wrigley

Baseball Fan & Facebook Friend Dennis Anderson’s email submission to Baseballisms.com reprinted with permission. We Love, Love, Love generational baseball stories here at Baseballisms.  It tingles the spine to reflect upon Dennis’ grandmother sitting in the bleachers of Wrigley field …. We are honored that he chose to share his recollection of Gram with the Baseballisms community.

Chicago Cubs Vintage PennantAs Chicago Cubs fans go, they didn’t come more die-hard than my grandmother, Rose Kornfeind.

Gram was born in 1917, nine years after the Cubs won their last championship. She died 86 years later.

But in all those years, she’s never gave up hope that the Cubs would win the World Series. “My Cubbies are having a rough time,” was the closest she’s ever come to criticizing her team.

Gram was the second daughter of five children born to Austrian immigrants. The family settled in Wrigley Field’s shadow on Chicago’s North Side. People in her neighborhood embraced the Cubs, who, when Gram was in her impressionable teen years, were winners, but never champions.

It’s hard not to like the Cubs, whose fans can be found nationwide. The team always seems to have an approachable star or two — Gabby Hartnett, Ernie Banks, Billy Williams and Mark Grace, for example — who produce late-inning heroics. Like the cute kid with the dirty nose, you can’t help but hug them, especially when they lose.

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Waiting for the Cubs | Floyd Sullivan | Baseballisms.comAvid #Cubs fan Floyd Sullivan introduces us to his entire multi-generational family of “Cubbed-Up” baseball fans, in his book Waiting for the Cubs: The 2008 Season, the Hundred-Year Slump and One Fan’s Lifelong Vigil.  The book was released in 2010 by McFarland & Company.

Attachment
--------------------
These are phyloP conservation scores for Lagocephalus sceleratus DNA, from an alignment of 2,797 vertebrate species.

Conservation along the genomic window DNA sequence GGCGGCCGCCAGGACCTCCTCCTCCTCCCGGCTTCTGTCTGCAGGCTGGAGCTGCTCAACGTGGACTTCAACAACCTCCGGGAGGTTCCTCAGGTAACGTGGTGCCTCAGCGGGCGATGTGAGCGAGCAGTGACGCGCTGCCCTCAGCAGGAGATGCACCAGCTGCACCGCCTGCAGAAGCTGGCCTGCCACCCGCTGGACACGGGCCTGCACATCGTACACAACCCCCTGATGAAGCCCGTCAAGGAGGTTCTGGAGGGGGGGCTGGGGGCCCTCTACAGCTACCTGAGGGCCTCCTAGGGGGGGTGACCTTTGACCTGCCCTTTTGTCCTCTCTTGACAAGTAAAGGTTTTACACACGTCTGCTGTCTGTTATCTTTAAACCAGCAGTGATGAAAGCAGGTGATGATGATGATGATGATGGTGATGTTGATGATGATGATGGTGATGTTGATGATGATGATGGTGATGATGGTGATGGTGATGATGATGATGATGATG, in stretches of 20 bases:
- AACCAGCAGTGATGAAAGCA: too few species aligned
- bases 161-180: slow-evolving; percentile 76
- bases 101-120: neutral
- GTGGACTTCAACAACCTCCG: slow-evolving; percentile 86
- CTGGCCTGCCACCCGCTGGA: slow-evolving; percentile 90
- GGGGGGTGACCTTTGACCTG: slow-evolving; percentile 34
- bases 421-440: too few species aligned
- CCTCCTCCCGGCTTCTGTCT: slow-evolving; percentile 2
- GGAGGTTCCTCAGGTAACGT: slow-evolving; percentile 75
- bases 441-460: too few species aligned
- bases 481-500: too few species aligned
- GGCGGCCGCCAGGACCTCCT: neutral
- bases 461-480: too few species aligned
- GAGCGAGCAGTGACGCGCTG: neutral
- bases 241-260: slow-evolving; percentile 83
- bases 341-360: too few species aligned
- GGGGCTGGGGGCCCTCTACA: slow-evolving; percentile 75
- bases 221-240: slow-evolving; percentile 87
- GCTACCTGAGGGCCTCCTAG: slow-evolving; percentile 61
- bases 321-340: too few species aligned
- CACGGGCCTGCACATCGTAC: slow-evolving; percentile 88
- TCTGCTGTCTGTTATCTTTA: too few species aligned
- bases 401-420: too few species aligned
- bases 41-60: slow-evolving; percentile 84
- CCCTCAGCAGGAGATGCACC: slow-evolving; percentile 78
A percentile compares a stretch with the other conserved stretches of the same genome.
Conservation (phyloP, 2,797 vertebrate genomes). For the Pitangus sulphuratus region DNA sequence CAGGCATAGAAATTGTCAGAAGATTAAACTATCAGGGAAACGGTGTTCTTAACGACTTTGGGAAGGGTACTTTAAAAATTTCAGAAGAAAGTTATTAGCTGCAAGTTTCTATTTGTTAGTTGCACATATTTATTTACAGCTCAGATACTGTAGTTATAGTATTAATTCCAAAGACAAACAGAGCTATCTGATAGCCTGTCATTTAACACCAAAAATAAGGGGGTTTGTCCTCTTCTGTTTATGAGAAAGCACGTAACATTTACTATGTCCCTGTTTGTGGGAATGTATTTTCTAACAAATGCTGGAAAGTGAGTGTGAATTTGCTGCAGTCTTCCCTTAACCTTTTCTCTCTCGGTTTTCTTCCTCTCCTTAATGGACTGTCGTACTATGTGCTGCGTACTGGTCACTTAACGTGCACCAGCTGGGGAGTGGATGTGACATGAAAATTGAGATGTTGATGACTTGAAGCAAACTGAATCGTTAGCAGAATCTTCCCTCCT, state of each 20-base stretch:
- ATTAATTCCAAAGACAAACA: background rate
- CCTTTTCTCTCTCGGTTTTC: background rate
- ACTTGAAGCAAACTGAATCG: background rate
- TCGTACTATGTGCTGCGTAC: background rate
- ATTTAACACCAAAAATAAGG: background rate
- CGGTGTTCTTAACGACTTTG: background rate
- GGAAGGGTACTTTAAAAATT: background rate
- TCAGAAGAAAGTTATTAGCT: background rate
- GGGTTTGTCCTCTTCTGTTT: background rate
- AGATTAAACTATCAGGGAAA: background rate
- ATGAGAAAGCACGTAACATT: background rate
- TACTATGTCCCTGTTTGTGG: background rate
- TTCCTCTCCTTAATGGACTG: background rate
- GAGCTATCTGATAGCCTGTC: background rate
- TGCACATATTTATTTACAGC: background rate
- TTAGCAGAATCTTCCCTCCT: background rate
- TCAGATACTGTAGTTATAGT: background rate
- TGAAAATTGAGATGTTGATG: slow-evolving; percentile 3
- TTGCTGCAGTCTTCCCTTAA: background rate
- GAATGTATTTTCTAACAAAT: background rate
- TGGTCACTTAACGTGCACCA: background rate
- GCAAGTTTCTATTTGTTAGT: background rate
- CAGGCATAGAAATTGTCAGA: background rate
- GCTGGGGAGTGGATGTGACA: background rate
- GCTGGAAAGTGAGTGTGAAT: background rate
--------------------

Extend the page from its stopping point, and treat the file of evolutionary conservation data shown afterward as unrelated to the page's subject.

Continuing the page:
This chronicle of the 2008 season coincides with the 100th Anniversary of the last Cub’s World Series win, and Floyd intersperses key elements of the 1908 season among his personal accounts.  He also puts to use an entire lifetime of Cubs fandom, to instill the proper sentiment in the book, which allows the reader to truly feel the ebb and flow of the baseball season.

Written in a relaxed, first person narrative, we feel as if we are along in the backseat of his Honda Accord, logging the miles to Cubs games from Miami to Pittsburgh to Cincinnati, and to legendary Wrigley Field.  As Floyd states, this is a personal account of a true fan who has no special privileges or insider access.  It is the story of a fan (and his family) who purely love the game of baseball.

For those who may not remember, the Cubs 2008 campaign was rather successful, leading the National League in Wins, major offensive statistics such as Runs, OPS, Total Bases, as well as pitching statistics Strikeouts and Opponents Batting Average.  Lou Piniella’s team would notch 97 wins, the most since 1945.

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